Source of book image: https://lihj.cc.stonybrook.edu/wp-content/uploads/2011/07/Motor-Parkway_review.jpg
(p. 13) It survives only as segments of other highways, as a right of way for power lines and as a bike trail, but the Long Island Motor Parkway still holds a sense of magic as what some historians say is the country’s first road built specifically for the automobile. It opened 100 years ago last Friday as a rich man’s dream.
As detailed in a new book, “The Long Island Motor Parkway” by Howard Kroplick and Al Velocci (Arcadia Publishing), the parkway ran about 45 miles across Long Island, from Queens to Ronkonkoma, and was created by William Kissam Vanderbilt II, the great-grandson of Cornelius Vanderbilt.. . .
The younger Vanderbilt was a car enthusiast who loved to race. He had set a speed record of 92 miles an hour in 1904, the same year he created his own race, the Vanderbilt Cup.
But his race came under fire after a spectator was killed in 1906, and Vanderbilt wanted a safe road on which to hold the race and on which other car lovers could hurl their new machines free of the dust common on roads made for horses. The parkway would also be free of “interference from the authorities,” he said in a speech.
So he created a toll road for high-speed automobile travel. It was built of reinforced concrete, had banked turns, guard rails and, by building bridges, he eliminated intersections that would slow a driver down. The Long Island Motor Parkway officially opened on Oct. 10, 1908, and closed in 1938.
. . .
But by the end of Vanderbilt’s life (he died in 1944), the public had come to feel entitled to car ownership. And there was growing pressure for public highways, like the parkways that the urban planner Robert Moses was building.. . .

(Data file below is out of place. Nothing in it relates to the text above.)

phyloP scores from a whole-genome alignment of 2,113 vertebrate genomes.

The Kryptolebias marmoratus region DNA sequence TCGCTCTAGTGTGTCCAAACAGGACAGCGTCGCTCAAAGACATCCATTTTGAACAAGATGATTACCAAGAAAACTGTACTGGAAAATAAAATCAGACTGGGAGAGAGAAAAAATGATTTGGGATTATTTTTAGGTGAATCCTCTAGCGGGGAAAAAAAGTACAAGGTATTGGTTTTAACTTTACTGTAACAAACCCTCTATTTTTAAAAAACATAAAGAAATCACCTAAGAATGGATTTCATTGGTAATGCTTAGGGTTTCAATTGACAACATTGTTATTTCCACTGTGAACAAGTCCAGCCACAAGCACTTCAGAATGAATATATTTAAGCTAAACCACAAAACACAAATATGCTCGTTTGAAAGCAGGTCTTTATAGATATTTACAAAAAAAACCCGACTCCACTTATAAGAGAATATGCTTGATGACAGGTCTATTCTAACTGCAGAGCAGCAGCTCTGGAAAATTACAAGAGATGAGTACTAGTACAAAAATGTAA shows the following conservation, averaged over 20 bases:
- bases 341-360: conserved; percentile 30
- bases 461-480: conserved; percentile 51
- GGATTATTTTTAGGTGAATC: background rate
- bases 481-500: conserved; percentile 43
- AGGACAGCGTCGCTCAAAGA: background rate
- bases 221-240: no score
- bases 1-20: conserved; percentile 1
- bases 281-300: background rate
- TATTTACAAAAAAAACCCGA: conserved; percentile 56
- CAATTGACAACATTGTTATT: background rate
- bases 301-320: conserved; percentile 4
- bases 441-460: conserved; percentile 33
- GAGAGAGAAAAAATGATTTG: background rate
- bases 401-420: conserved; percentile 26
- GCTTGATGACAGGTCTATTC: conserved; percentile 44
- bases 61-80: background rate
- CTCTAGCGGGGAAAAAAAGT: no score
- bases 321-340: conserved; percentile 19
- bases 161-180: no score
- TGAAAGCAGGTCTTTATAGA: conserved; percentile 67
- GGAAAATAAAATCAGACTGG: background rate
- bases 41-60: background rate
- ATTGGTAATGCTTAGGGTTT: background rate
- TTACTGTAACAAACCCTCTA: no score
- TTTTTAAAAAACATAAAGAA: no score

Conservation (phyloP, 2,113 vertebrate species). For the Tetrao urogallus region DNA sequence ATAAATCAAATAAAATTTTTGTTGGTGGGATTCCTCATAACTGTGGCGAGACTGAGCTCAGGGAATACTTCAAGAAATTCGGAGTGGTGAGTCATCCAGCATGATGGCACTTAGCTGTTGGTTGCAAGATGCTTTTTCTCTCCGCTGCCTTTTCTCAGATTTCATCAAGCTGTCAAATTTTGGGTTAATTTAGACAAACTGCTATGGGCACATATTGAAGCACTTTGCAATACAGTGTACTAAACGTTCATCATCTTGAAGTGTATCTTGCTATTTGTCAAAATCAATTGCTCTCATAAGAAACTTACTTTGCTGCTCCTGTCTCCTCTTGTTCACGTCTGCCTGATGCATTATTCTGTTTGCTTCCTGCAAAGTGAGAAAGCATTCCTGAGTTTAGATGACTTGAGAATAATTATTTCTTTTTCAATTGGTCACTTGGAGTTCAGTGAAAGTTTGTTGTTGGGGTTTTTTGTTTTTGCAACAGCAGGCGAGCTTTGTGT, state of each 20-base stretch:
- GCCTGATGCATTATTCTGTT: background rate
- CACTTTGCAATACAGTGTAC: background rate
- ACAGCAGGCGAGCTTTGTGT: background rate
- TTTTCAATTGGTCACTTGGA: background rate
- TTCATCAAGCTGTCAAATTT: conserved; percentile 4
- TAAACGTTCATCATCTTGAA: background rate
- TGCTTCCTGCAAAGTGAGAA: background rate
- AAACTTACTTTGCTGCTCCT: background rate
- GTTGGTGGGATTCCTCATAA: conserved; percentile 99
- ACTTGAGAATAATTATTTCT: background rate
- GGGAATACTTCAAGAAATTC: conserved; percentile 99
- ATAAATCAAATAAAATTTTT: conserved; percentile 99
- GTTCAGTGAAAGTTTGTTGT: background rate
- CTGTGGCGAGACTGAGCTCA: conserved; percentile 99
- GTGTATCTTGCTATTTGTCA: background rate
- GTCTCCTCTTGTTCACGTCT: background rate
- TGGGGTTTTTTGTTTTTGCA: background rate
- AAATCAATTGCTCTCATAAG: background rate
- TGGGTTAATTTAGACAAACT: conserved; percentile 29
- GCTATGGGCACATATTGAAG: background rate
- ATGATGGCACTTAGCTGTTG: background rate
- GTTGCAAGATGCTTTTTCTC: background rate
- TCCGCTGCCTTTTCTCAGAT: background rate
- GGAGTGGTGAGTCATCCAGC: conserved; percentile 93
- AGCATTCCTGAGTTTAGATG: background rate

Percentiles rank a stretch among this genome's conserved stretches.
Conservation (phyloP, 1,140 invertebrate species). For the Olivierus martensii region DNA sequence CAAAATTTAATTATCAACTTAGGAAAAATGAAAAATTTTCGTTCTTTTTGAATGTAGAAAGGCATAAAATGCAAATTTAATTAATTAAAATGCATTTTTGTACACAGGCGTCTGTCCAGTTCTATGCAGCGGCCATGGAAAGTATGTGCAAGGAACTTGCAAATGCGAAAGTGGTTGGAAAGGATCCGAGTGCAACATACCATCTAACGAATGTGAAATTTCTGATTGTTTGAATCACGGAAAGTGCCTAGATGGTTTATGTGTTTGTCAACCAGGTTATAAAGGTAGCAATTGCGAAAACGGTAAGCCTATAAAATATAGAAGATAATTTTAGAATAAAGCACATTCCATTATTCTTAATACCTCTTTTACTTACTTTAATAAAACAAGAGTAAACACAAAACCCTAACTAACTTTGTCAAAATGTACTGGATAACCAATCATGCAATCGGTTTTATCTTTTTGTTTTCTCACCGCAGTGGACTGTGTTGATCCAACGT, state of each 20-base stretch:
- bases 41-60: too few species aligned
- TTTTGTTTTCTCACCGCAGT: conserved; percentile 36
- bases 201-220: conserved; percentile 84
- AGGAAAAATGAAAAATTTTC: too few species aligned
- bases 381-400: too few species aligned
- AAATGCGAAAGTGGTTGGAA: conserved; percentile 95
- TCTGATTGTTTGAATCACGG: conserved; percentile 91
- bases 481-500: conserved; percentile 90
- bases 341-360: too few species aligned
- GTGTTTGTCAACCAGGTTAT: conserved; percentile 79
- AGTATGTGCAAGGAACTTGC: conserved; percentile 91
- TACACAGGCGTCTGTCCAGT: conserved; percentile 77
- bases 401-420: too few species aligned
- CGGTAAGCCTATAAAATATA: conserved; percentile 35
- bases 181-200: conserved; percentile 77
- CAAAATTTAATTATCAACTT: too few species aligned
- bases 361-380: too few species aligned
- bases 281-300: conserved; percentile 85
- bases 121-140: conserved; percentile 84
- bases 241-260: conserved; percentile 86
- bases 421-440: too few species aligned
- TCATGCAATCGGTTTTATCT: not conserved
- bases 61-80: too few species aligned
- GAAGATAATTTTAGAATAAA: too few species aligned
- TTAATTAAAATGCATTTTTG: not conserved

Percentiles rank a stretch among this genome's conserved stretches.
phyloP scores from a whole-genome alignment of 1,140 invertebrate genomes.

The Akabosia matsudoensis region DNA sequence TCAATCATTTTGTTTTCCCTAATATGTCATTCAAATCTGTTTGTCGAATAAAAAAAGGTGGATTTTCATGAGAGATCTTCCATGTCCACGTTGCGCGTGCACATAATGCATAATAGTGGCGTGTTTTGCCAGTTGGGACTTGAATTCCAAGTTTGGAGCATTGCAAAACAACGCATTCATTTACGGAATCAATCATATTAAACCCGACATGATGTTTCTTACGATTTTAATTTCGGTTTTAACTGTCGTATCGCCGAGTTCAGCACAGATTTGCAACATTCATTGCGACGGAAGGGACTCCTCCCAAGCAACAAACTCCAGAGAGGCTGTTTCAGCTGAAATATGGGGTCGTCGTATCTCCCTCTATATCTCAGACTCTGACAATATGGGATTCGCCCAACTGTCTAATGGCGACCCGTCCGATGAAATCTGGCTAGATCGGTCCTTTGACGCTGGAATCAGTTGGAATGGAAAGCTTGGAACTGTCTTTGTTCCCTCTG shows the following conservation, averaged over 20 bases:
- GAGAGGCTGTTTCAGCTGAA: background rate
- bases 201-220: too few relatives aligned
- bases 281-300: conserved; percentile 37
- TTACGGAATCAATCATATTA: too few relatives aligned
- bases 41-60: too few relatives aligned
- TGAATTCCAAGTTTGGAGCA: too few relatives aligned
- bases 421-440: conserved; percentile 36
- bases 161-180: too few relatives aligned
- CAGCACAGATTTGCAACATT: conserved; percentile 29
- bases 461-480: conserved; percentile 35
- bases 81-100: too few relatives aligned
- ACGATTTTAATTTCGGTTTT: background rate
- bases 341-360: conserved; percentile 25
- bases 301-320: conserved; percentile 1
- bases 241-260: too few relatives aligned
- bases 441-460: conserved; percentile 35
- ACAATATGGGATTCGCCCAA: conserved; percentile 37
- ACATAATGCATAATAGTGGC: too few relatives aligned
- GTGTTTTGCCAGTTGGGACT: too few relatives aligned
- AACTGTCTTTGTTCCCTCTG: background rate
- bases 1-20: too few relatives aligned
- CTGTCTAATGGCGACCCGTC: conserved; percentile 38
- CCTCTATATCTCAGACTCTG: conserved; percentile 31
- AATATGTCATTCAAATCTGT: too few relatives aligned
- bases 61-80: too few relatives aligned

In 1938, Moses refused Vanderbilt’s appeal to incorporate the motor parkway into his new parkway system. The motor parkway just could not compete with the public roads, even after the toll was reduced to 40 cents, and Moses eventually gained control of Vanderbilt’s pioneering road for back taxes of about $80,000. The day of public roads had come, supplanting private highways.
. . .
The parkway marked the beginning of a process: the road was designed for the car. But in offering higher speeds, the parkway and other modern roads would push cars to their technical limits and beyond, inspiring innovation. In that sense, the first modern automobile highway helped to create the modern automobile.
For the full story, see:
PHIL PATTON. “A 100-Year-Old Dream: A Road Just for Cars.” The New York Times, SportsSunday Section (Sun., October 12, 2008): 13.
(Note: the centered bold ellipses were in the original; the other ellipses were added.)
(Note: the online version of the article has the date October 9, 2008.)
The book mentioned in the article, is:
Kroplick, Howard, and Al Velocci. The Long Island Motor Parkway. Mount Pleasant, SC: Arcadia Publishing, 2008.